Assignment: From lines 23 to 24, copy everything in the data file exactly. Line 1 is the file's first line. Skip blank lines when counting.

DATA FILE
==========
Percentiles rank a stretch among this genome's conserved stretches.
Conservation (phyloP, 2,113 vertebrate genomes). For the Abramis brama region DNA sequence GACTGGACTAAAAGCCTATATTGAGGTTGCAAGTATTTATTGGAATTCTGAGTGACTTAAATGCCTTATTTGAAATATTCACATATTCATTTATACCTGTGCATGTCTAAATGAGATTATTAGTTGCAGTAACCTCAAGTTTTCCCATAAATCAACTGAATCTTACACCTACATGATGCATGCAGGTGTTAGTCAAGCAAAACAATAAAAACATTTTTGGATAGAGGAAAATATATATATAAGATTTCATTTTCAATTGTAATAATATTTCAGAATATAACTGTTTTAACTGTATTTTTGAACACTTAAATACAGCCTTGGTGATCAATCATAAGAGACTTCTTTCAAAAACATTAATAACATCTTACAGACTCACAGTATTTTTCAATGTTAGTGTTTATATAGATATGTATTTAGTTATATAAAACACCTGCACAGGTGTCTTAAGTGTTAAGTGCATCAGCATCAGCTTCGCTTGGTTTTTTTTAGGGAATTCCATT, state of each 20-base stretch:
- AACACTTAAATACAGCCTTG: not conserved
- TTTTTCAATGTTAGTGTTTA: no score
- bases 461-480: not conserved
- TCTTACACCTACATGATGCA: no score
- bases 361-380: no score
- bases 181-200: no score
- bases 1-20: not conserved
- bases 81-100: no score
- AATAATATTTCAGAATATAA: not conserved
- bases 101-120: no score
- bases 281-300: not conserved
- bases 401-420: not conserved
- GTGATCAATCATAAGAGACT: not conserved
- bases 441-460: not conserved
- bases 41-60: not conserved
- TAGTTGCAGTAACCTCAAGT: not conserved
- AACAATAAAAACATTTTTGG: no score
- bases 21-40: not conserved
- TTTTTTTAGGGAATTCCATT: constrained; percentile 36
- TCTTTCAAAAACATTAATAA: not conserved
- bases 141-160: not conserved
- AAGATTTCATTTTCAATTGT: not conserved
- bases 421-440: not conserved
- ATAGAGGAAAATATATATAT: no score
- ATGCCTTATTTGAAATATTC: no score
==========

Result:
- bases 141-160: not conserved
- AAGATTTCATTTTCAATTGT: not conserved